VAT revenue up by Rs 72.7 bn YoY | Daily News

VAT revenue up by Rs 72.7 bn YoY

The VAT revenue collection has increased by Rs 72.7 billion during January to April 2017, a significant YoY growth of 90.9% compared to same period in 2016.

This has been as a result of the increased VAT rate and removal of some VAT exemptions in late 2016, a report tabulated by the Economic Intelligence Unit of the Ceylon Chamber of Commerce said.

VAT revenue exceeded the estimated revenue target for first four months by LKR 27.6 bn and accounted for 40.2% of the 2017 annual VAT revenue estimate. This is a significant improvement compared to the level of 28.2% recorded in 2016 VAT revenue performance hints that it is a potential source for bringing more than the forecasted level of one fifth of tax revenue for 2017. VAT amendments the implementation of RAMIS automation, and further measures to improve compliance can further boost revenue from of VAT in 2017.

“Excise revenue is likely to remain week with the subdued demand for motor vehicle imports and high duty rates on alcohol and tobacco products,” said the report.

Excise revenue grew by 4.9% YoY, an increase of LKR 7.3 bn during first four months of 2017. This accounted for 26.9% of the 2017 annual excise revenue estimate, much lower compared to the level of 32.6% recorded in 2016.

Excise revenue during first four months was largely impacted by the LKR 47.7 bn fall in excise tax collections from liquor, cigarettes and tobacco due to the prevailing high duty structure.

Motor vehicles accounted for 41% of total excise revenue but indicated a weak YoY growth of 7.7% despite the low base effect. Number of Import units of major motor vehicle categories such as motor cars, three wheelers and goods transport vehicles contracted for the second continuous year during first four months of 2017.

Although there has been a surge in motor bike imports and a marginal increase in passenger vehicle imports, it is unlikely to provide the expected level contribution to revenue with excise revenue from motor vehicles and other category falling behind revenue estimate by LKR 6.2 bn during the first four months.

Earnings from non-tax revenue in Q1 2017 accounted for 16.4% of the projected annual revenue for 2017.

This is a marginal improvement from the share of 14.2% recorded in 2016. However, it is important to note that non-tax revenue in 2016 was largely dependent on revenue from CPC and therefore remains vulnerable to external shocks that could arise from increased oil prices.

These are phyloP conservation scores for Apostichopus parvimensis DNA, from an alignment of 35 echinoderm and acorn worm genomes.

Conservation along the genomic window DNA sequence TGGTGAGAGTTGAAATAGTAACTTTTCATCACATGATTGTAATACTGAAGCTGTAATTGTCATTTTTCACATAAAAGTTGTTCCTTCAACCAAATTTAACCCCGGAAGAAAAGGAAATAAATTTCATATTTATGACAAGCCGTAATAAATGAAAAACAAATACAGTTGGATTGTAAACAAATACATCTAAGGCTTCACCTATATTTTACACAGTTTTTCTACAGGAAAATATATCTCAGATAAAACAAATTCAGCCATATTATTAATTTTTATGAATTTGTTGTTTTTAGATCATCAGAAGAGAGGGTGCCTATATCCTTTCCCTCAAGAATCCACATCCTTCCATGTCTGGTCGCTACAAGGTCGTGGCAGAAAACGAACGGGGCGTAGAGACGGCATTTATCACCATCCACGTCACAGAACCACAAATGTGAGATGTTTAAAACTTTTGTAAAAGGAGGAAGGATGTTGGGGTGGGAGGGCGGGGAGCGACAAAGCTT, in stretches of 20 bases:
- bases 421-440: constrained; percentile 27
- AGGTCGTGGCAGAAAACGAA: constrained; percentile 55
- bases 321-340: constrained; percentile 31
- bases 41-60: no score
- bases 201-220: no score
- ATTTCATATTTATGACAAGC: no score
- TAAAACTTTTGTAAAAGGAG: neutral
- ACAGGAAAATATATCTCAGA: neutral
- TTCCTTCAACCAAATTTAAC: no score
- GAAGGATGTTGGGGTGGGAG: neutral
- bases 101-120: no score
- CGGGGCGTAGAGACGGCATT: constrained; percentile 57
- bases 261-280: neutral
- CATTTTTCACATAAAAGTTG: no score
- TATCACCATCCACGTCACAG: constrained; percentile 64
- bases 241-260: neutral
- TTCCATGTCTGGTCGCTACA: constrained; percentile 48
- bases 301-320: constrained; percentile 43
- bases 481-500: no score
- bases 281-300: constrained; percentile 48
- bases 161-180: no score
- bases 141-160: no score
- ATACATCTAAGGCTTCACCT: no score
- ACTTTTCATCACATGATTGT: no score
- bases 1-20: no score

Hydropower generation in Q1 2017 was the lowest compared to Q1 of the past three years, while CEB Coal and CEB Thermal Oil generation were at their highest levels. This is expected to give a boost to CPC sales in 2017 and increase its contribution to revenue, despite the negative consequences the prevailing drought could have on overall economic activity.

Revenue from income tax increased by LKR 19.6 bn during first four months of 2017 aided by a substantial increase of LKR 16.3 in ESC revenue, following the upward revision of the ESC rate, removal of exemptions and the maximum ESC liability rate in 2016.

The proposed Inland Revenue bill is expected to go through committee stage amendments in Parliament and be passed during August 2017. Income tax related proposal of National budget 201713 are expected to be implemented along with the new Inland Revenue bill.

The provisions of the IR Bill such as introduction of a three-tier income tax structure for companies, removal of exemption on various direct tax sources, and re-introduction of Capital Gains Tax, etc., has the ability to bring a substantial direct tax revenue to the Government.

However the realisation of revenue will be dependent on the date from which the bill is made effective. If, as is indicated now, the Act will come into force from 1 October, the results will be seen by Q4 2017 itself.

More broadly, the Government expects these reforms to provide a significant boost to the revenue generated via direct tax sources, an important step towards achieving Government’s policy of a more balanced tax regime of 60% from indirect taxes and 40% from direct taxes.


 

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